1. Attempting to Obtain Bids for Power Transmission Line
2. Also Planning to Design and Implement Diesel Farm as
3. No Current Expectation of Surplus Power for CCAT
iii. Relations with CONICYT et al
iv. Potential for Use of Contractor Camp and Operations Personnel
1. ALMA Planning on Building Base Camp at Lower Altitude
a. Personnel Don’t Like Sleeping in Trailers
b. Altitude an Issue for Some
c. Other Logistics Perhaps Dealt with Better Closer to San
c. In General, Relations with ALMA Remain Strong and Collaboration is the
Expectation Whenever Possible.
E. ELT Conference in Sweden
a. Held to Honor Arne Ardeberg’s Retirement
b. Attended by All Major ELT Projects
i. TMT, GMT, EELT, Japan, etc.
ii. CCAT Was 3rd in Agenda After the TMT & GMT
iii. Presentation by Sebring Well Received
c. Substantial Side Discussions with J. Nelson, M. Johns et al
i. Offer from J. Nelson to Receive Visit from CCAT to Discuss
Segmented Mirror Sensing and Control
ii. Forwarded Invitation to D. Woody, D. MacDonald et al
d. Next SPIE Astronomical Telescopes and Instrumentation Conference in
Marseilles Next Summer
i. Do Not Have Much Real Technical Development to Report On
ii. Can Recycle Some Old Material and/or Alter Spin
iii. Contractors May Amplify Previous Papers
e. Perception of Progress in Community is Important…..$$$$
F. Meeting at UK ATC
a. Discussion of Project Status
b. Presentations from University College London on Composite Adaptive Optics
c. Discussions with Patrick Wallace and David Tarret (Rutherford Appleton
Laboratories) Regarding CCAT Control System Studies
i. P. Wallace et al Developed TPOINT and SLALIB Algorithms Used by
Many Modern Observatories http://www.tpsoft.demon.co.uk/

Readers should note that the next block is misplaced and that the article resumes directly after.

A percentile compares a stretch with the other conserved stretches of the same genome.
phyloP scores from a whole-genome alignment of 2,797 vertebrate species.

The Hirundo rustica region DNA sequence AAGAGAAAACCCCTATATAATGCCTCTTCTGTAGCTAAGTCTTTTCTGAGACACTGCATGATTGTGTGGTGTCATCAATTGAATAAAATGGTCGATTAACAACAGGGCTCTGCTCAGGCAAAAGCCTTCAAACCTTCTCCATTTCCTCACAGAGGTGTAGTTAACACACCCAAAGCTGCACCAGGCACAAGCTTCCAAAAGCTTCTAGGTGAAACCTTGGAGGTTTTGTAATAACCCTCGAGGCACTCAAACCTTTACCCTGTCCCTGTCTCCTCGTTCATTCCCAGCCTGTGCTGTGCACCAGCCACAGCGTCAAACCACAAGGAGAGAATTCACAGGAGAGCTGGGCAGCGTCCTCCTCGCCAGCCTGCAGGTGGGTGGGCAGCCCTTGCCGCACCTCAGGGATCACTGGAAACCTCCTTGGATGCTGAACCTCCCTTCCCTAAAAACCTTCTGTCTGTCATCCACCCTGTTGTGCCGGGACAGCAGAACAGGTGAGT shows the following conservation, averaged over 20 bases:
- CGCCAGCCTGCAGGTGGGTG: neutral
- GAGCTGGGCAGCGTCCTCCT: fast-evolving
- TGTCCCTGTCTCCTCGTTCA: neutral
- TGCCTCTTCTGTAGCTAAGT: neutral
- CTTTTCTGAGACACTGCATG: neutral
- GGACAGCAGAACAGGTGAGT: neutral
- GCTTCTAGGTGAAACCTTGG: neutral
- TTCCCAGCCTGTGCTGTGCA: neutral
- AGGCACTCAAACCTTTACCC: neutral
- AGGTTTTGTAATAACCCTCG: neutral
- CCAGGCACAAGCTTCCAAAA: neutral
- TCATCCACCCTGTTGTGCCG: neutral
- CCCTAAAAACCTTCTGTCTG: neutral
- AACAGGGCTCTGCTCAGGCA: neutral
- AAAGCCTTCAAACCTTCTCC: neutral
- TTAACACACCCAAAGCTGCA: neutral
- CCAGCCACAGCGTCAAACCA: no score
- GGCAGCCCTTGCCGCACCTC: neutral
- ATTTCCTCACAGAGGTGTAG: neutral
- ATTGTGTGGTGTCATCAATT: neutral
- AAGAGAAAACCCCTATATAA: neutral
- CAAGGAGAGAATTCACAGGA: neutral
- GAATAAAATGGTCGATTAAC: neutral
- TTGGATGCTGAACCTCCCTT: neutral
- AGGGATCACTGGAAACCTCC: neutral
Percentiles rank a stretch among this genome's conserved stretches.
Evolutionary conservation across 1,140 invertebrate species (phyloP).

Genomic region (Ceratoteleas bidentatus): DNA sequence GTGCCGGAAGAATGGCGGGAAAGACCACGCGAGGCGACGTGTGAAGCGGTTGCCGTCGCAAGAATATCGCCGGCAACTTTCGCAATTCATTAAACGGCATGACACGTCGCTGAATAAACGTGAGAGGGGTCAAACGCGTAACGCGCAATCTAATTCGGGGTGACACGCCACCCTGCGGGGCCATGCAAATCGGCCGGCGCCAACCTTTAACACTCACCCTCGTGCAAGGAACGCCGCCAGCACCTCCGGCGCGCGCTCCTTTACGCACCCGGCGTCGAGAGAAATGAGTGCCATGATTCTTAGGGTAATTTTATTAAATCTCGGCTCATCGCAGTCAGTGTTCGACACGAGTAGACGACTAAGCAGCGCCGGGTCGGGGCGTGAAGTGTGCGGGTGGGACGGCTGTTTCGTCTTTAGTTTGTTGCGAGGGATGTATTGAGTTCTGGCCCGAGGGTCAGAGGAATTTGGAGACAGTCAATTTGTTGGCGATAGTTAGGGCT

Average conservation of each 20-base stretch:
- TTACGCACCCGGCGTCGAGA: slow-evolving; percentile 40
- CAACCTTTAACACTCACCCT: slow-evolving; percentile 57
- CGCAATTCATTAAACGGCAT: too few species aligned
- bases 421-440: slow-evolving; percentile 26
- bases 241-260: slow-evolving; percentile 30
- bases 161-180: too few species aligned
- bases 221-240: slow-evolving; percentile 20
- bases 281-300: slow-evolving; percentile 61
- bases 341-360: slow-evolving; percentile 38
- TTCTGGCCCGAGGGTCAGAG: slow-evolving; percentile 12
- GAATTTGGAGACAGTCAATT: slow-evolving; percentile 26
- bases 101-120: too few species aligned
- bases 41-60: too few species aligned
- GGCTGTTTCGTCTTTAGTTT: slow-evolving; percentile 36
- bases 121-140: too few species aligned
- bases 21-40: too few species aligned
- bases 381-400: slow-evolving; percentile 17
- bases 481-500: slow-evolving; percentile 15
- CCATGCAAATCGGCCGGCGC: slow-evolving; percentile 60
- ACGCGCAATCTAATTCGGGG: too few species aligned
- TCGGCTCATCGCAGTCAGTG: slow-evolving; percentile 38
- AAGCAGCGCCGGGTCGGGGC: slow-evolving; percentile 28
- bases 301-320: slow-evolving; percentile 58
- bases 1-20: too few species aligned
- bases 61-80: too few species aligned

ii. Objective to Obtain a Study of Requirements, Opportunities, Current
Observatory Practice, Pros/Cons, and Conceptual Architecture
iii. Subsequently Received a Statement of Work Describing Study Which
iv. Colin Vincent Accepted AI to Seek Funding for Study at STFC
G. Work to Seek New York State Funding for CCAT
a. Working with Cornell’s Office of Government Relations
b. Met in Albany with Director of NY STAR (Science, Technology, and
i. Well Received, but Not Mainstream in Their Portfolio
c. Chairman of Board of Regents of SUNY Visited CCAT
i. Result of Chance Meeting on Airplane
ii. Former Chancellor of SUNY System
iii. Extremely Excited by Chance of NYS Participation
iv. Is Actively Working with CCAT and Cornell to Bring Opportunity
Before Governor Spitzer
v. CCAT Fits Extremely Well Within Governor’s Proposed Investment
of $1b in Upstate NY and $4b Endowment of SUNY System
vi. Next Steps Planned
H. Progress & Accomplishments
a. Adaptive Optics Associates Study
i. Funded by JPL, Statement of Work & Performance Specifications
Provided by Project Office
ii. $15k LOE, Accomplished in ~6 weeks